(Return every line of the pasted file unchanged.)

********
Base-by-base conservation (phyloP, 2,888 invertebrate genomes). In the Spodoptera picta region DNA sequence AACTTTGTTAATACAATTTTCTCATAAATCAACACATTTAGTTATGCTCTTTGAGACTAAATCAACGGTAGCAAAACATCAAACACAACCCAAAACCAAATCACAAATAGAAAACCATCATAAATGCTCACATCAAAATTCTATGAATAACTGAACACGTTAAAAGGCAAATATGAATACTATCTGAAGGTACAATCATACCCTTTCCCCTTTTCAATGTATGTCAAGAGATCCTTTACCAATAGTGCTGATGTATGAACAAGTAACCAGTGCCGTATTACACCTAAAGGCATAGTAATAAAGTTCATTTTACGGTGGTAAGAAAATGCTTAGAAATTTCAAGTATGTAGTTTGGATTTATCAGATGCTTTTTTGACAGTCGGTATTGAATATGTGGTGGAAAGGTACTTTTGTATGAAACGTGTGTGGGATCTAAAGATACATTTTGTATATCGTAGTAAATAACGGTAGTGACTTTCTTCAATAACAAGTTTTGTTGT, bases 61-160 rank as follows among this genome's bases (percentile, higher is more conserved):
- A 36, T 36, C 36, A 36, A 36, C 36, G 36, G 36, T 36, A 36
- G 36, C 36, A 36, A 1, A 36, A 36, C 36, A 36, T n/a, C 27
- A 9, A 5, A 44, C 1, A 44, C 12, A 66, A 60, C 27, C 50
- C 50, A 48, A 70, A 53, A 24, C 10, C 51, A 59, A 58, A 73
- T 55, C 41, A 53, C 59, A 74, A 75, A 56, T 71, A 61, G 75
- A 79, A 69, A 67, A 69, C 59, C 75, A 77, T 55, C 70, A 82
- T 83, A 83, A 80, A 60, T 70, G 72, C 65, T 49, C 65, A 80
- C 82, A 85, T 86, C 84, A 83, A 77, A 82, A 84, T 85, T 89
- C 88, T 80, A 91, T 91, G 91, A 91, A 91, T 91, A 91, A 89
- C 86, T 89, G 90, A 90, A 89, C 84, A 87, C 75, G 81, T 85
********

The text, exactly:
Base-by-base conservation (phyloP, 2,888 invertebrate genomes). In the Spodoptera picta region DNA sequence AACTTTGTTAATACAATTTTCTCATAAATCAACACATTTAGTTATGCTCTTTGAGACTAAATCAACGGTAGCAAAACATCAAACACAACCCAAAACCAAATCACAAATAGAAAACCATCATAAATGCTCACATCAAAATTCTATGAATAACTGAACACGTTAAAAGGCAAATATGAATACTATCTGAAGGTACAATCATACCCTTTCCCCTTTTCAATGTATGTCAAGAGATCCTTTACCAATAGTGCTGATGTATGAACAAGTAACCAGTGCCGTATTACACCTAAAGGCATAGTAATAAAGTTCATTTTACGGTGGTAAGAAAATGCTTAGAAATTTCAAGTATGTAGTTTGGATTTATCAGATGCTTTTTTGACAGTCGGTATTGAATATGTGGTGGAAAGGTACTTTTGTATGAAACGTGTGTGGGATCTAAAGATACATTTTGTATATCGTAGTAAATAACGGTAGTGACTTTCTTCAATAACAAGTTTTGTTGT, bases 61-160 rank as follows among this genome's bases (percentile, higher is more conserved):
- A 36, T 36, C 36, A 36, A 36, C 36, G 36, G 36, T 36, A 36
- G 36, C 36, A 36, A 1, A 36, A 36, C 36, A 36, T n/a, C 27
- A 9, A 5, A 44, C 1, A 44, C 12, A 66, A 60, C 27, C 50
- C 50, A 48, A 70, A 53, A 24, C 10, C 51, A 59, A 58, A 73
- T 55, C 41, A 53, C 59, A 74, A 75, A 56, T 71, A 61, G 75
- A 79, A 69, A 67, A 69, C 59, C 75, A 77, T 55, C 70, A 82
- T 83, A 83, A 80, A 60, T 70, G 72, C 65, T 49, C 65, A 80
- C 82, A 85, T 86, C 84, A 83, A 77, A 82, A 84, T 85, T 89
- C 88, T 80, A 91, T 91, G 91, A 91, A 91, T 91, A 91, A 89
- C 86, T 89, G 90, A 90, A 89, C 84, A 87, C 75, G 81, T 85